Golden era at PSU ends as scandal unfolds

By Jen Lassen

Assistant News Editor

What began as a scandal has turned Happy Valley into a hotbed of unrest, riots, anger and confusion. Most importantly, this mess has placed more media attention on Penn State than the university has arguably ever received.

Last week the Jerry Sandusky sexual abuse scandal was announced. Yet even more so than the allegations against and arrest of Sandusky, the announcement of the end of Joe Paterno’s 46-year term as head football coach proved more devastating for the University. The beloved Paterno, with perhaps more success gained than any other college football coach, received a phone call last Wednesday saying that he was to step down from his position immediately.

Although our university is approximately an hour away from Penn State, this situation has had plenty of effects on this campus. As a Pennsylvania native, I grew up watching, appreciating and living Penn State football. It is a huge part of the Pennsylvania culture in general. And considering the proximity of the University to Penn State, I am sure many other students have shared my experience as well. Seeing this football empire crumble within a week or so has certainly been upsetting to watch, yet there is also the strong ethical side to consider that has proved difficult to comprehend and internalize.

We all know by now that Penn State University eats, sleeps and breathes football, but this is no excuse for JoePa’s lack of assertiveness in continuing to inquire about the status of charges pressed against Sandusky after JoePa had reported the scandal to a higher authority. Apparently, Paterno’s and now-former assistant coach Mike McQueary’s priorities were askew for obvious reasons: they would have rather protected the Penn State football empire, one that brings enormous amounts of revenue to the University each year, than become involved in a scandal that would have (and has) damaged the empire. Similarly, this scandal has single-handedly exposed the corruption that continued in the empire. Yes, it was a shame that Paterno was fired in the way that he was, and there could have been various psychological or contextual reasons that Paterno never pursued this once hidden wrongdoing. Despite this, he, along with the other officials, could have certainly done more to expose the scandal earlier on and show that they truly understand ethics.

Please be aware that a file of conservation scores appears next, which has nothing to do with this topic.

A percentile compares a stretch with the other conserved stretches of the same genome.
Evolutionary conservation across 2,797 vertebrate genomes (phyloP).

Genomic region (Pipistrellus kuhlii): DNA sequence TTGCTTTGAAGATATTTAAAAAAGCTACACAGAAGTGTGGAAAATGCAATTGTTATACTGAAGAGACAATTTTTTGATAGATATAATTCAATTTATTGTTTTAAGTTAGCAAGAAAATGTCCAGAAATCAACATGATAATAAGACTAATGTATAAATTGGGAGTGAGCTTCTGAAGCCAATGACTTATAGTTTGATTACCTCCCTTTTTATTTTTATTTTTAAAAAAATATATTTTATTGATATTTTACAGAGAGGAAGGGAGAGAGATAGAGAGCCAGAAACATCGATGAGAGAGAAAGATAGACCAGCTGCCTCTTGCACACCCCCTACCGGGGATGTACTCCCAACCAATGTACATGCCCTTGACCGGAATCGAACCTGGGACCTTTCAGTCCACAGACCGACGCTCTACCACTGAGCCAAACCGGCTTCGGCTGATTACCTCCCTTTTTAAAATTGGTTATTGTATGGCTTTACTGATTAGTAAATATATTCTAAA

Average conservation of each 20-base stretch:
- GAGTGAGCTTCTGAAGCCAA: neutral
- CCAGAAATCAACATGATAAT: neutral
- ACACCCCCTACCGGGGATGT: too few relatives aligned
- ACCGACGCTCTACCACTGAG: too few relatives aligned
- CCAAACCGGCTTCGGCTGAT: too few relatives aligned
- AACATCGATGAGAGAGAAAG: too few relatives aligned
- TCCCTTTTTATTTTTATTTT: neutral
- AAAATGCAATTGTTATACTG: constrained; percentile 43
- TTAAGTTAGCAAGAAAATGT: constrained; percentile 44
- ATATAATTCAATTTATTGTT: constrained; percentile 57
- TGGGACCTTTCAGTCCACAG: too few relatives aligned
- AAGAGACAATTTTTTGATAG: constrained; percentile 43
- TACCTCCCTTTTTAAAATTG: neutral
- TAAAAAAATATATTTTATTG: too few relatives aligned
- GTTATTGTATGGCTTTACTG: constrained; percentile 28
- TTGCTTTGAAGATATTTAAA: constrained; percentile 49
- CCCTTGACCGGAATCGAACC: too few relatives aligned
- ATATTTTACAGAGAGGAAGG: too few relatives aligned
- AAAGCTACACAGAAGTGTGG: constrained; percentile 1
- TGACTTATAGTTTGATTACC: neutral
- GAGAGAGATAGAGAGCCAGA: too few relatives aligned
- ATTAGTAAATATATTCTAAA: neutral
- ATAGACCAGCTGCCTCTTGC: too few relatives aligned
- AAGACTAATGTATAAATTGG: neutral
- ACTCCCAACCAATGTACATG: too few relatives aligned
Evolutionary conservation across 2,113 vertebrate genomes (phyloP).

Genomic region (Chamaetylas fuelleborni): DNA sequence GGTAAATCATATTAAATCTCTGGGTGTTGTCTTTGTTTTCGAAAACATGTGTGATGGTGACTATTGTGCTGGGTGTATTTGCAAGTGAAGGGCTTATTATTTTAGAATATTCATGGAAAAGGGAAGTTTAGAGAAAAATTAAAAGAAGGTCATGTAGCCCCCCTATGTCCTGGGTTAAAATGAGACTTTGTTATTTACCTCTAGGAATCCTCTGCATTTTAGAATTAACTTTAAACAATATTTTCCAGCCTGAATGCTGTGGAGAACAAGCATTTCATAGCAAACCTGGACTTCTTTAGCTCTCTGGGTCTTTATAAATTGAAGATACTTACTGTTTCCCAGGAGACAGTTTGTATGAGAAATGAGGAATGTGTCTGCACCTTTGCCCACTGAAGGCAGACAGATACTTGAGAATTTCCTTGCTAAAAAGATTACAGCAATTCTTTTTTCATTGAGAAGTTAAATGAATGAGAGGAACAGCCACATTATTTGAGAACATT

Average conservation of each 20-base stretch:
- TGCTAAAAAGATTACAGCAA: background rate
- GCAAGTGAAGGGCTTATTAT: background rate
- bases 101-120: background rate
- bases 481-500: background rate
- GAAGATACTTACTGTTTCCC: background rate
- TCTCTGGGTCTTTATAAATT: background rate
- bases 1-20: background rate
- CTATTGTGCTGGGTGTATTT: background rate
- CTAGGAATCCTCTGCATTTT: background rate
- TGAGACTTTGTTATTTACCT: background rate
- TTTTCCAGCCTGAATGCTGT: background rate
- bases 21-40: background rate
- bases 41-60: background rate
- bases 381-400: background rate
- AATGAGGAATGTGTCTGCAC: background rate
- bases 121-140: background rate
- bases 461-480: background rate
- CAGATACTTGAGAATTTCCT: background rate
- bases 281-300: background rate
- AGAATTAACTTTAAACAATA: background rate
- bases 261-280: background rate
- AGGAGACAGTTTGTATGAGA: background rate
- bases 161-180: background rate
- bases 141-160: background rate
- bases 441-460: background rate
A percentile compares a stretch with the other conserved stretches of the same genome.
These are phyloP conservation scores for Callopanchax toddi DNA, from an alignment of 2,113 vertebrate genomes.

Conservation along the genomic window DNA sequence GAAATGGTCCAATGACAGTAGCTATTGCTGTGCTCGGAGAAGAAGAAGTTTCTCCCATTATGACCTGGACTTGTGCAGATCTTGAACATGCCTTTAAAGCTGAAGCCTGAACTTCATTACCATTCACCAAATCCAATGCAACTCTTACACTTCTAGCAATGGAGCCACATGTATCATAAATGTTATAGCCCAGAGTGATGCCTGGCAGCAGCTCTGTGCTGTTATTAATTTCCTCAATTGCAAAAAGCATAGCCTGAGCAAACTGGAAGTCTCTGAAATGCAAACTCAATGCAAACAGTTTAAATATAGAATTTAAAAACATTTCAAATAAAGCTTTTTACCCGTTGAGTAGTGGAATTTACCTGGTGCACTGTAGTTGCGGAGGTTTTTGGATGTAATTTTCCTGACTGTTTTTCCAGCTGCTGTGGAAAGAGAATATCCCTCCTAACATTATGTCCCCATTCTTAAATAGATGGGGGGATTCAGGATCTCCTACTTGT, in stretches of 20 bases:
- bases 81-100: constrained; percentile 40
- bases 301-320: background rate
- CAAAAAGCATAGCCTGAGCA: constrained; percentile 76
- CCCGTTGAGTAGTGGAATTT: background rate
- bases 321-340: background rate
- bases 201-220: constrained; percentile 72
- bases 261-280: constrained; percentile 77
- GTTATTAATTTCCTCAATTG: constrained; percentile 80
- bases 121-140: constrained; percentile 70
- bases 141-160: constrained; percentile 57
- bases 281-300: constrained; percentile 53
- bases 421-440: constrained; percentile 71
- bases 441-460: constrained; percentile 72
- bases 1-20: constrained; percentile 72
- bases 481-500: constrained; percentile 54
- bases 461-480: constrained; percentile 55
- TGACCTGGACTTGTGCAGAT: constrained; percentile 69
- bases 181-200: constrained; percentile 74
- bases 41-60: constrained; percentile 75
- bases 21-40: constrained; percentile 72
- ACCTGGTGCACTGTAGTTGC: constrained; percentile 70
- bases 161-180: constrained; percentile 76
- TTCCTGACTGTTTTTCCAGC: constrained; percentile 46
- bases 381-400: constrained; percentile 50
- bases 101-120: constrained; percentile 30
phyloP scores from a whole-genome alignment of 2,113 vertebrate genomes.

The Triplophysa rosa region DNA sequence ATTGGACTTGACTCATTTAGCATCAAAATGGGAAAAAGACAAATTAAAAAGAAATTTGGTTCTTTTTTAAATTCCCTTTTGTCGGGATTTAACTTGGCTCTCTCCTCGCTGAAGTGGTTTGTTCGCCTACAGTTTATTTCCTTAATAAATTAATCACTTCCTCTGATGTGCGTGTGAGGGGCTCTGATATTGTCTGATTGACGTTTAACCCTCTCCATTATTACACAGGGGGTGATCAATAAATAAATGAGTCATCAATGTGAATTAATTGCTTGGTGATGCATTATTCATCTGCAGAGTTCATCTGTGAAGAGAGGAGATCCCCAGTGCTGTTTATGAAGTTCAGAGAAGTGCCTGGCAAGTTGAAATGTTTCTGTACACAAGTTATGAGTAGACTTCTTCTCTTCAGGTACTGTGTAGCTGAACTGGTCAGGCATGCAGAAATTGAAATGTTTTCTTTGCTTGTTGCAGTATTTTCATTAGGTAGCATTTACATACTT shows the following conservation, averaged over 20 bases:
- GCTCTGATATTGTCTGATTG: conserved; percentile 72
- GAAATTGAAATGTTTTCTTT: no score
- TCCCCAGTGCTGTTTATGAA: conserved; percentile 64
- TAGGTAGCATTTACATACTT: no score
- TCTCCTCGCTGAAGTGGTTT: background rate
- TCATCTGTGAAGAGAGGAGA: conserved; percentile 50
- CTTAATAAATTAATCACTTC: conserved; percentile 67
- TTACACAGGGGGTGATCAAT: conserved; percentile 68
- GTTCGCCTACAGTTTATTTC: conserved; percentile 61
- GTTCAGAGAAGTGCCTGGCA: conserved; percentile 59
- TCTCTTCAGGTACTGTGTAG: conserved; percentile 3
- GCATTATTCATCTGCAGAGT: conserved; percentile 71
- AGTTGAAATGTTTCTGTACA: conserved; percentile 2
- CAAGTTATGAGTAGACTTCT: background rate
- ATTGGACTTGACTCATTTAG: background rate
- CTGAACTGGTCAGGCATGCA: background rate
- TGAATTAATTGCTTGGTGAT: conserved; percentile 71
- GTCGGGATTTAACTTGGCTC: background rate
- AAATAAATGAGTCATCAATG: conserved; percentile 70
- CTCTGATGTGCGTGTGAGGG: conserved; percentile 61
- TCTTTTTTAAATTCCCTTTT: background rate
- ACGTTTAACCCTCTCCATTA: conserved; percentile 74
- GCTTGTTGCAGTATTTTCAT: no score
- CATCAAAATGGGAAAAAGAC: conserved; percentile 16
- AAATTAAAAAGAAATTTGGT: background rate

Invariably, the effects of this situation on Penn State as an academic institution will be detrimental. The circumstances, devastating for students, staff, alumni and football fans everywhere may cause them to reconsider their love for the blue and white. Many people may see the uglier and unethical side of Happy Valley; one where the administration tried to brush a sex abuse scandal under the carpet in order to protect its multi-million dollar football empire, and re-consider donating to the university or paying to attend football games altogether.

Although Penn State is notorious for its extensive job network and strong academics, many students apply and attend the school for the dominating football culture. So, this long overdue scandal, finally brought to light, may cause fewer students to apply, as the Penn State rock of football is gradually crumbling.

The chances of something this ethically devastating happening at this university are slim. Frankly, I believe that the administration cares more about the well-being of the students versus protecting the reputation and revenue status of a Bison sports team. Yet if this did happen to us, our secluded bubble would be popped immediately: media would draw attention to our small and otherwise good-reputation university. This would make for a perplexing and equally intriguing news story.  The students, staff and strong alumni network would certainly be upset, yet I do not think it would cause as much devastation as the major upset to the infamous Penn State football program.

So the next time you see a “We love JoePa” sign or T-shirt, consider the ethics behind Penn State’s tragic situation. Yes, the situation was upsetting to people associated with and fans of Penn State. Yes, it was devastating to the University. But officials definitely could have done a better job of exposing the scandal. Whether Penn State will one day regain its status as a football empire is in the cards for next season; all we can do is sit back and let the games—more than just a football toss—again begin.

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